But the main attraction here is, of course, the debonair and evil George Sanders. In this film he plays, and there’s no other way to put it, a sexual masochist. How some of this dialogue got past the censors is a mystery to me. The S and M references are overt for 1942. Equally amusing are his character's attempts to explain his kinky predilection using the psychoanalytic babble so popular in his day. Nothing quite gets a laugh nowadays like some duffer earnestly invoking concepts like the super-ego, id, etc. How quaint.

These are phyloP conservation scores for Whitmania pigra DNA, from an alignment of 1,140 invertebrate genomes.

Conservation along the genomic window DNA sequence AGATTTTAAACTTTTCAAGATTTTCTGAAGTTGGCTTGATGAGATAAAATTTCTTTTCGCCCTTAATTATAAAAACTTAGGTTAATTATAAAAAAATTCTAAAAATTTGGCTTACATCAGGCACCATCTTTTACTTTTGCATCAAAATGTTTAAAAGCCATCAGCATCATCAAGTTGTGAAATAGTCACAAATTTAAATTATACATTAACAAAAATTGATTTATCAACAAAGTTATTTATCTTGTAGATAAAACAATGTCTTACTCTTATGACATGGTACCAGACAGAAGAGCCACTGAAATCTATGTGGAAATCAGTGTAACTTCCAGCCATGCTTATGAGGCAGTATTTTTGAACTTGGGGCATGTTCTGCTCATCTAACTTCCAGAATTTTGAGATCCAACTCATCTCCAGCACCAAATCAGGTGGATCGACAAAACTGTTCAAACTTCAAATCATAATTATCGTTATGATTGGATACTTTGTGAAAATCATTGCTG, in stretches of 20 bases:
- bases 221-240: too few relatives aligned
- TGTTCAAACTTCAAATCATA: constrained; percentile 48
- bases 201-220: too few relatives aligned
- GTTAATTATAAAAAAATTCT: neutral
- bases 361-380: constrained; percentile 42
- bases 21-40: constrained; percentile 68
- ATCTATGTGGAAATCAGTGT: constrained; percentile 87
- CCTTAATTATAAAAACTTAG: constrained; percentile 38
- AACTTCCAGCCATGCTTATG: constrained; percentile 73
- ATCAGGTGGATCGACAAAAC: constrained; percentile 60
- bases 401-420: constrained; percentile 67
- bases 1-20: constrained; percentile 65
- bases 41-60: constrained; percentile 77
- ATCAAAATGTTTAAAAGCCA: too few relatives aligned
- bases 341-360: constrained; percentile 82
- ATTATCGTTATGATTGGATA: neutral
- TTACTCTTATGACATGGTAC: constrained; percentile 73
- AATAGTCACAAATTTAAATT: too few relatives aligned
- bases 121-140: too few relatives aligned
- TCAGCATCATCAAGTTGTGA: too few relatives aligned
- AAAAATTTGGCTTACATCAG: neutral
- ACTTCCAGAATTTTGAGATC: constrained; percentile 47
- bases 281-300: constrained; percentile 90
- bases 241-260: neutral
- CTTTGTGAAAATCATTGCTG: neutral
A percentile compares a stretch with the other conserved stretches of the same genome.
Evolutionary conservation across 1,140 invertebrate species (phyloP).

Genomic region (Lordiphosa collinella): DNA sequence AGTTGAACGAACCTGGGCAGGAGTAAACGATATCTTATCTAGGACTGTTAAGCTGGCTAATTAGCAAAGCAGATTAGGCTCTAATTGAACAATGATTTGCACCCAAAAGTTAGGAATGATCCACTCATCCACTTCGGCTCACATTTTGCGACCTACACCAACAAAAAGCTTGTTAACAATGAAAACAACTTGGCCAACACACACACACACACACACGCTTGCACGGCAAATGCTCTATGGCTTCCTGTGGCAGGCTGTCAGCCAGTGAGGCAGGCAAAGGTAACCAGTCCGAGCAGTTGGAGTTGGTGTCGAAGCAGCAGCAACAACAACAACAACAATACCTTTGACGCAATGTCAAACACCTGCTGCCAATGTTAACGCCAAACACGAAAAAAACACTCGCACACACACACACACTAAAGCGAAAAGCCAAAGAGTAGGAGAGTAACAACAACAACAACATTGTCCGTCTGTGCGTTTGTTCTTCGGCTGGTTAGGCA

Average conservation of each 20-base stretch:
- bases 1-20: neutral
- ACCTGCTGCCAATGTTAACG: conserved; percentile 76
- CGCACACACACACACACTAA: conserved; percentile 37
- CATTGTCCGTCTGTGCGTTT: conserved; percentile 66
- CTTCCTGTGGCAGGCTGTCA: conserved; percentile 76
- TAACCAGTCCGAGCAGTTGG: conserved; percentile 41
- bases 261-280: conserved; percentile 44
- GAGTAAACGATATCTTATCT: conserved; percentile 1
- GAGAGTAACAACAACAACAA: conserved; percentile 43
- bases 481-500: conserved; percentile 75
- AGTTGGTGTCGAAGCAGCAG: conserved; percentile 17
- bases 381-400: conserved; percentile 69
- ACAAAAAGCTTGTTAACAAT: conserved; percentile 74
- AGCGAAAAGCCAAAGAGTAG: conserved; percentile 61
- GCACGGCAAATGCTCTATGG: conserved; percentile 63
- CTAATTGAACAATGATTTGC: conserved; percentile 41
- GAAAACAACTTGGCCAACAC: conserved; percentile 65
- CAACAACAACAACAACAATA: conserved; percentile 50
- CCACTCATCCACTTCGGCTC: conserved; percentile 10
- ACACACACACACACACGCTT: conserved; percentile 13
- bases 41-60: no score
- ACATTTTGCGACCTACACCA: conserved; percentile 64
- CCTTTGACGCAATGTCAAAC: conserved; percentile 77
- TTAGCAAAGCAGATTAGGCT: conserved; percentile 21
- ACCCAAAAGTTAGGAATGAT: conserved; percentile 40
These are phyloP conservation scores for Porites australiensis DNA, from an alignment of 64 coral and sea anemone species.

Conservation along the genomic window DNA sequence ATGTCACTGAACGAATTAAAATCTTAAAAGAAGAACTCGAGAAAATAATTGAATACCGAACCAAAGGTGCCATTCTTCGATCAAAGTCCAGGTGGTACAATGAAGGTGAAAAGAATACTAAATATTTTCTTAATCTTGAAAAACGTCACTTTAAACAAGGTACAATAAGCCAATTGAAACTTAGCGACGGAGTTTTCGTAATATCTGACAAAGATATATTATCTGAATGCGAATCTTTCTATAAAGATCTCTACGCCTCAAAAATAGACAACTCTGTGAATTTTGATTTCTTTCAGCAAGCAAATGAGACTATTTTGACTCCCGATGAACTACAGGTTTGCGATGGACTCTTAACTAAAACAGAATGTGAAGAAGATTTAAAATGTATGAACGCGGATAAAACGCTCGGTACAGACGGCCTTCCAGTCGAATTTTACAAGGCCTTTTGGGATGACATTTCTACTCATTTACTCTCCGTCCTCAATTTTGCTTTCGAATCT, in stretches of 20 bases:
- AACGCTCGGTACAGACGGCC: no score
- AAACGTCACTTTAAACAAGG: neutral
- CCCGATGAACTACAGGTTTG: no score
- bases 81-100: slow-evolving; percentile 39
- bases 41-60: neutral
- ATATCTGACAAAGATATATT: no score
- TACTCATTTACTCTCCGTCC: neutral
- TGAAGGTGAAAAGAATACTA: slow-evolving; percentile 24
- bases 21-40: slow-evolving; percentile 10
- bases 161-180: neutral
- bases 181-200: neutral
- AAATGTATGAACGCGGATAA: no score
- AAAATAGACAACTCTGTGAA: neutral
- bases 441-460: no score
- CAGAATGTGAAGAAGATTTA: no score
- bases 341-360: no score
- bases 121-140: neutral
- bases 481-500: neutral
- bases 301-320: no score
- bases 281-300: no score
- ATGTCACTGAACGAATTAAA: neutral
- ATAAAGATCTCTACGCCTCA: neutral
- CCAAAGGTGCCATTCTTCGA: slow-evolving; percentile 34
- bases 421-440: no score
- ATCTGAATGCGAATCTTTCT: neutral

Why, oh why, hasn’t a biopic been made of the life of George Sanders? His autobiography, Memoirs of a Professional Cad (now back in print!), is well-written, funny, and has rightly developed a cult following over the years. It’s full of attitude and wit. True, his view of women is antediluvian - he notes that you may need to slap them around from time to time - but when he starts giving detailed advice on how to hire and interact with a proper manservant, you start to wonder how much of this is real and how much is schtick. His life was certainly eventful. He had a tempestuous marriage to Zsa-Zsa Gabor (who emotionally slapped him around from time to time). And in his final years he suffered from dementia, at one point dragging his grand piano onto his front lawn and attacking it with an axe. Surely, that has cinematic possibilities. The big question, though, would be who to cast in the lead role. What actor today could capture Sanders's suave malignity? Colin Firth? Christian Bale? Daniel Day-Lewis?